Thursday, April 12, 2012

Blessing Children in Communion Line: Fr. Erlenbush

Fr. Ryan Erlenbush at The New Theological Movement has some pertinent comments and some very good points as he asks today “What is wrong with a priest giving blessings to young children in the Communion line?” I, too, have written about the subject of blessings at Holy Communion, here.

Fr. Erlenbush’s article is a response to Fr. Cory Sticha, who has stated, “I despise blessing children in the Communion line…” [read the article here], and Fr. Z, who agreed with Fr. Sticha [here]

I must admit that when I wrote my post about blessings at Communion, I was not thinking at all about the implications for families with young, pre-first-communion children. That’s partly because I’ve been in parishes where there are just not that many children. It’s also because I was thinking only about adults who know they should go to confession, but want a blessing anyway.

I’m inclined to agree with Fr. Erlenbush in his analysis of whether or not a priest should give a blessing to young Catholic children in the Communion line. Here are some of his thoughts (read the full article here):

Limits of this discussion

…There is only one particular case we will be looking at… – the question of whether a priest should give a blessing to Catholic children who have not yet received their First Communion but who have joined their parents in the Communion line…

…[W]e must recall that the practice of regular Communion has only fairly recently come back to prominence in the life of the Church. And, whether this is always to the spiritual benefit of the faithful (since many, it seems, are unaware of what is required to be well disposed for the Sacrament), the widespread practice of both the father and mother regularly coming forward in the Communion line is not much more than one hundred years old (at least in North America).

When it was less common for both the mother and father to come forward, it was more common for the young children to remain in the pew with one or both of their parents. However, now that it is more common for both parents to come to Communion, it has also become the practice that the parents bring their infants and young children with them in the Communion line (rather than leaving them alone in the pew).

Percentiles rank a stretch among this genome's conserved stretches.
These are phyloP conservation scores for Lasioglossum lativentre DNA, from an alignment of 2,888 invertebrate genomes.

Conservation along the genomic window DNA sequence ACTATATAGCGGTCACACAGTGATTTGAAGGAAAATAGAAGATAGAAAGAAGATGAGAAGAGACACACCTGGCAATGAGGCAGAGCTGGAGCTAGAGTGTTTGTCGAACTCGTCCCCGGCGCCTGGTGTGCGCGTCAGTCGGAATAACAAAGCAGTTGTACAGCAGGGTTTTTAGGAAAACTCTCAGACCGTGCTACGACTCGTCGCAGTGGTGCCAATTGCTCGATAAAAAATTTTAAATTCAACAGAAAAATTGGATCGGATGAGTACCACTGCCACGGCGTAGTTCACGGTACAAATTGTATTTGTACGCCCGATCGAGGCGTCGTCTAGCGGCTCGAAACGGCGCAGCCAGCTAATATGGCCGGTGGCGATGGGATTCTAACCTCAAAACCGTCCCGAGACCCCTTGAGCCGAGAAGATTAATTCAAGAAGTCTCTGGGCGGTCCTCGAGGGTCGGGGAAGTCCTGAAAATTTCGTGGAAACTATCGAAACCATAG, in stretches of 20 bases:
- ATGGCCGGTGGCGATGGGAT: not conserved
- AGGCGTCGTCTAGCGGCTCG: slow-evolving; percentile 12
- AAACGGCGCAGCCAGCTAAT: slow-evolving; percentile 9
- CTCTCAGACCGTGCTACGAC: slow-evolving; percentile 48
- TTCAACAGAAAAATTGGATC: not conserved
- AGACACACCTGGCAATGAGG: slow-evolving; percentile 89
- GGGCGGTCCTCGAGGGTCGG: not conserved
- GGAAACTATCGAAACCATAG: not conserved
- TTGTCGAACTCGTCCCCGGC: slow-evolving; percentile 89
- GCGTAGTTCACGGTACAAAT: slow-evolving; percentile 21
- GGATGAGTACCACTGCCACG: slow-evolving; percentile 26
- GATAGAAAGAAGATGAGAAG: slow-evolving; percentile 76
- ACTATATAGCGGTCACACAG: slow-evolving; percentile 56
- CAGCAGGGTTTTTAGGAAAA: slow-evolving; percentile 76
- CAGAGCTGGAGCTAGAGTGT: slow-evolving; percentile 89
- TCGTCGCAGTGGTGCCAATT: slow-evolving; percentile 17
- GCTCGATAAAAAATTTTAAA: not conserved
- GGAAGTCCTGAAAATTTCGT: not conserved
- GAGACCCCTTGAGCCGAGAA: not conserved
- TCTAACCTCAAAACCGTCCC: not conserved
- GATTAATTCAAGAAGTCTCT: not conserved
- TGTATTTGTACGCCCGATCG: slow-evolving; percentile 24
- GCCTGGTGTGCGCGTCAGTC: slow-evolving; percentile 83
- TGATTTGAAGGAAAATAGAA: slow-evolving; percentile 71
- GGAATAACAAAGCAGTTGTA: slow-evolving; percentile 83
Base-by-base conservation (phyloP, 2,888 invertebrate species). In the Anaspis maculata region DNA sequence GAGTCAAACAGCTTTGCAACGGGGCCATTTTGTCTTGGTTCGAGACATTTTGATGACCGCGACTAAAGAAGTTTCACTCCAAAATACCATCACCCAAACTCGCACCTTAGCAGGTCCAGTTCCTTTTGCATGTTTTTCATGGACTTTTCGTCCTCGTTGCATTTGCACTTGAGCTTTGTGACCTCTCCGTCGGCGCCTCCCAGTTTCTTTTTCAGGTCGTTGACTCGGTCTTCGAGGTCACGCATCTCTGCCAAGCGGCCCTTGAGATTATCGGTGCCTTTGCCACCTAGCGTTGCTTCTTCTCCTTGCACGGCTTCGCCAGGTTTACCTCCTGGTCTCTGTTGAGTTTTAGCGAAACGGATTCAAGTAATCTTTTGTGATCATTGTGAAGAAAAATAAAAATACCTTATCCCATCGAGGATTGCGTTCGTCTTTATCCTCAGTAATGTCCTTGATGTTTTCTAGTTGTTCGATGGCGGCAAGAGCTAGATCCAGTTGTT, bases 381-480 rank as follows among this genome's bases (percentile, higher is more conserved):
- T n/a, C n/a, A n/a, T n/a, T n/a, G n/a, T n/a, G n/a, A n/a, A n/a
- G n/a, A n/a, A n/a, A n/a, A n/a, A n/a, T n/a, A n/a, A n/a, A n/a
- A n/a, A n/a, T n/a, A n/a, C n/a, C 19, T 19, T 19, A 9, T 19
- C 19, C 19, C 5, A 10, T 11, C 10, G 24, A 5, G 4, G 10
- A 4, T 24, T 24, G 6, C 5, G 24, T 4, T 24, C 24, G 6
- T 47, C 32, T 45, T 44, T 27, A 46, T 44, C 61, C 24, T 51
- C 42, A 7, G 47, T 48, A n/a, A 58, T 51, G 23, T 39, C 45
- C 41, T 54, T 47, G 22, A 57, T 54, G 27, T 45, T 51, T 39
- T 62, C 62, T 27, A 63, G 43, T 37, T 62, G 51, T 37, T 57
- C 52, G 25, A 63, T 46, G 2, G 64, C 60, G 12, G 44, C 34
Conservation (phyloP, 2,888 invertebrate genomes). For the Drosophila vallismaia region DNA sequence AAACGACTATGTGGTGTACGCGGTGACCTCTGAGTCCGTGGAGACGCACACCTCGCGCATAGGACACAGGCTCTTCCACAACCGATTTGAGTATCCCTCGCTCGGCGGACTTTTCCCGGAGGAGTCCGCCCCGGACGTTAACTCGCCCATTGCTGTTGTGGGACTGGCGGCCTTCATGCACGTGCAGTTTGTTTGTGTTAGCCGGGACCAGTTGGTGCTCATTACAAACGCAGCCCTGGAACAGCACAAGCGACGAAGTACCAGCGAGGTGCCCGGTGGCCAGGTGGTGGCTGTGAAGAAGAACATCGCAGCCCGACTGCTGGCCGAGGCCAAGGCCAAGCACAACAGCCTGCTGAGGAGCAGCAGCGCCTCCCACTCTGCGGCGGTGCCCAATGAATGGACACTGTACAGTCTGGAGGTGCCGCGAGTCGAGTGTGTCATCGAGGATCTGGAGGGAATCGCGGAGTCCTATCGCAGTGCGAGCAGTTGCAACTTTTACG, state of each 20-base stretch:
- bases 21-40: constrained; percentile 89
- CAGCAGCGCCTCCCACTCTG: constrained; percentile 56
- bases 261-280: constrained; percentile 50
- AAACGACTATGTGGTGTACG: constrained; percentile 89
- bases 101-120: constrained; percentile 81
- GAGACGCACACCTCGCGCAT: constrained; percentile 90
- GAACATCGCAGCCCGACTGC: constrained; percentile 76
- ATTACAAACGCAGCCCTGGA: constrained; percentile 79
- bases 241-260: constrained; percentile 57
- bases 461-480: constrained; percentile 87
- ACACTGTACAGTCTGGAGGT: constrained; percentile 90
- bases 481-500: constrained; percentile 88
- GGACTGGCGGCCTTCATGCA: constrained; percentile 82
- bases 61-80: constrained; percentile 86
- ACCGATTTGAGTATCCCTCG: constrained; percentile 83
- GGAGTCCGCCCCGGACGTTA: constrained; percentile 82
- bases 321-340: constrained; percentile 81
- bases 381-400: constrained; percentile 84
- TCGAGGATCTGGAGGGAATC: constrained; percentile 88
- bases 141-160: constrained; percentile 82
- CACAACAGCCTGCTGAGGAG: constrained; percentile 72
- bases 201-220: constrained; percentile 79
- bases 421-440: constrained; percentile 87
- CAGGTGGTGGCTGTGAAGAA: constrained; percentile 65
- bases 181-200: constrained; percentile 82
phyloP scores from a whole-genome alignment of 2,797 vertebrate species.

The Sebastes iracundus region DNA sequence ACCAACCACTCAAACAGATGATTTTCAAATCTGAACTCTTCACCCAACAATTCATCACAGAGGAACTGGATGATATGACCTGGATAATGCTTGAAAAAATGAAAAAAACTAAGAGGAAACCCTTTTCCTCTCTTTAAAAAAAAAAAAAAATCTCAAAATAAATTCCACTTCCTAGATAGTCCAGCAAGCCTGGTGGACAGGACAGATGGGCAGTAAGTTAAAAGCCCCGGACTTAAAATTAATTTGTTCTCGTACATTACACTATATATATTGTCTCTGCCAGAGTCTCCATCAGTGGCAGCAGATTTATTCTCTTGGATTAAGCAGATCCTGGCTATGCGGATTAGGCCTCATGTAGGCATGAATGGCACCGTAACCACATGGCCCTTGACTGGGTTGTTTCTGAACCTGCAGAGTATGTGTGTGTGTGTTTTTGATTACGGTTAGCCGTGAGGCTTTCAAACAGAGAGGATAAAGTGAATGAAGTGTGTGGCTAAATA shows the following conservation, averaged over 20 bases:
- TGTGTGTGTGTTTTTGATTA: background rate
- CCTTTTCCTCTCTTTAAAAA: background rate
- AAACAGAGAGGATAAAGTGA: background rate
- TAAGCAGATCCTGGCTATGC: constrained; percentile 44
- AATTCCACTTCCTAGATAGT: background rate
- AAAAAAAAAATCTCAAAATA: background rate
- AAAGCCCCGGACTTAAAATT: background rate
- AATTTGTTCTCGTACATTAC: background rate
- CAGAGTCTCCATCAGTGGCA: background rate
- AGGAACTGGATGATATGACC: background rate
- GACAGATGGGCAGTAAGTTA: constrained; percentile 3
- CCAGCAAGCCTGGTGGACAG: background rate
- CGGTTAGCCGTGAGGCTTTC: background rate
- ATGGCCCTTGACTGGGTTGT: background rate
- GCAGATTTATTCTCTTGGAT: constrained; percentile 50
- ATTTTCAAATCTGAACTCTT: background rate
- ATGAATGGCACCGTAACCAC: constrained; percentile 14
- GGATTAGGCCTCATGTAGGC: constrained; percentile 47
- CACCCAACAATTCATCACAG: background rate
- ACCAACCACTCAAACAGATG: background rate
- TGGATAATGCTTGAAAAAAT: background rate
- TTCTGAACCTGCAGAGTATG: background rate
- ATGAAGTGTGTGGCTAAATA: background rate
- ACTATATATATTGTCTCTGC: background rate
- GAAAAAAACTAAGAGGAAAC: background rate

This practice of bringing the young children forward in the Communion line is a bi-product of the practice of frequent reception of Holy Communion by parents. And, since regular Communion is rather new, it is no surprise that the liturgical books have not yet addressed the issue. The Church does not tell the parents what they are to do with their infants – neither does liturgical law tell the priest how he is to handle young children when they accompany (or are carried forward by) their parents in the Communion line.

In any case, a simple sign of the Cross made over an infant can hardly be said to disrupt the distribution of the Blessed Sacrament. This little blessing, given to young Catholic children, does not do any great violence to the liturgy but can instead be seen as a legitimate adaptation brought on by the rather recent phenomenon of both parents regularly coming forward to Communion.

Another option: A Spiritual Communion?

Some will recommend that children who are too young to receive Communion should not be blessed but should instead be allowed to make a spiritual communion. These persons suggest that the Host be held before the child and that the priest allow a brief moment for the child to bow or make some other gesture of worship [or they recommend some other variation on this theme].

I do not think this practice is reasonable, on two accounts. First, a child too young to receive Communion is not capable of making a spiritual communion – if he is, then he should be receiving sacramental Communion. Second, providing this pause for a spiritual communion would be even more disruptive to the liturgy than the act of a simple blessing. Finally, this substitution would still be an “addition” (in legalistic terms) and would thus not really solve the so-called “problem” anyways.